Lee Rannals for redOrbit.com – Your Universe Online
Vibrators are being used by researchers at the University of Alberta to help give actors a little bit more vocal power. The team of researchers found that pressing the sex toys against the throats of actors helps to give them improved projection and range — vocally, of course.
“You can actually watch on a spectrograph how vocal energy grows,” said David Ley, who worked on the project. “Even when you take the vibrator off, the frequencies are greater than when first applied.
He said he has used this method with singers, schoolteachers and actors, and so far the vibrator technique has always worked.
Another method used in speech pathology involves massaging the larynx to loosen up tension, but Ley says some people can’t handle this technique because of the feeling of fingers on their throat. He began to search for a new method to help actors and singers project their voices with increased power.
Ley headed over to a local love shop in search of some hand-held vibrators in order to test out whether they could help release various forms of muscular tension. He was looking for a vibrator with a frequency somewhere between 100 and 120 hertz, which is close to the range of the human voice. Once he applied the vibrator to an actress’ neck over the vocal cords, she was able to produce striking results.
“Not only did it free tension in the laryngeal muscles, but it seemed to stimulate vibrations in the vocal folds,” says Ley.
He found applying the vibrator to the top of the head and cheeks helped to increase specific overtones as well. After these results, he decided to take his idea to a friend in speech pathology to explore its potential for helping to relieve more serious cases of vocal stress.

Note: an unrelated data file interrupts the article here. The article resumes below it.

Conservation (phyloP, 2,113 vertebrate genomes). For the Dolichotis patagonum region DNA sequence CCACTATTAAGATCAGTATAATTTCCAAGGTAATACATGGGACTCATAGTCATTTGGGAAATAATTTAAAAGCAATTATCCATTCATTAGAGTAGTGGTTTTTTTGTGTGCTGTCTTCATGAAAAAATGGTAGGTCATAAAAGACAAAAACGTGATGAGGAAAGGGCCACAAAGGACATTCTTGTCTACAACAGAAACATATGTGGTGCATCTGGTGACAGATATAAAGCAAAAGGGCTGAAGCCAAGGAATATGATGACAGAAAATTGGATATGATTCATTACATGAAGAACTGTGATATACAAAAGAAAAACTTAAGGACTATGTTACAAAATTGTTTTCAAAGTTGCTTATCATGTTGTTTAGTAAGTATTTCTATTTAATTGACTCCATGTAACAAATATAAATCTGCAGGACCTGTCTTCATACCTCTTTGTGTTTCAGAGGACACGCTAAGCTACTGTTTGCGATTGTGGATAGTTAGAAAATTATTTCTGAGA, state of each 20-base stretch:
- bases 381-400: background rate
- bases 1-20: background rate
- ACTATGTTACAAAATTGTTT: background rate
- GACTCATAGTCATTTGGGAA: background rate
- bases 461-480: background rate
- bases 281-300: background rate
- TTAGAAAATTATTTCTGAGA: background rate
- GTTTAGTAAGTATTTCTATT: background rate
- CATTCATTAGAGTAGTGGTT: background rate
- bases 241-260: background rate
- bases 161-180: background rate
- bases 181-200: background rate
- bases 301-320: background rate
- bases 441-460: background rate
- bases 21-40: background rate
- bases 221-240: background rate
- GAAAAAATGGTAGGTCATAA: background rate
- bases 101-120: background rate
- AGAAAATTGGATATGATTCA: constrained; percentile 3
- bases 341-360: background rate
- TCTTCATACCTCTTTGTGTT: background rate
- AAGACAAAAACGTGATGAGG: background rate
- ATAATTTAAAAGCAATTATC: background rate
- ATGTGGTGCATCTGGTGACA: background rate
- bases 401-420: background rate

“This is the great thing I´ve found about the university. I´ve gone with what I´ve considered to be pretty wacky ideas to people in other departments and they say, ℠That sounds odd, but I´m willing to go with you on this’,” Ley said.
Sara Farb, a Toronto actress, was suffering from laryngitis in a production of Next to Normal, a high-octane, vocally demanding musical. She said after she tried the vibrator-to-throat application, “it was like my voice had been polished and was completely brand new.
“It was so absent of stress, even though the show was a stressful one to do,” Farb said in a statement. “I sent David a message that night saying he may have changed my life. I don´t mean to be dramatic, but it was drastic. I will never forget that performance.”
According to Ley, it is still too early to march out definitive scientific claims on the vibrator technique working, but he plans to present his method at the Voice Foundation Symposium in Philadelphia next June.
For those actors and actresses who do not want to be seen massaging their throats with a sex toy before a big performance, one San Francisco startup company is making a solution. CRAVE announced on Valentine’s Day this year it has officially launched a discreet sex toy. With an inconspicuous vibrator tucked away in a pocket or purse, and the confidence of a new study behind their backs, intrepid actors and actresses can now walk into their next performance and blow everyone away with their powerful vocal projections.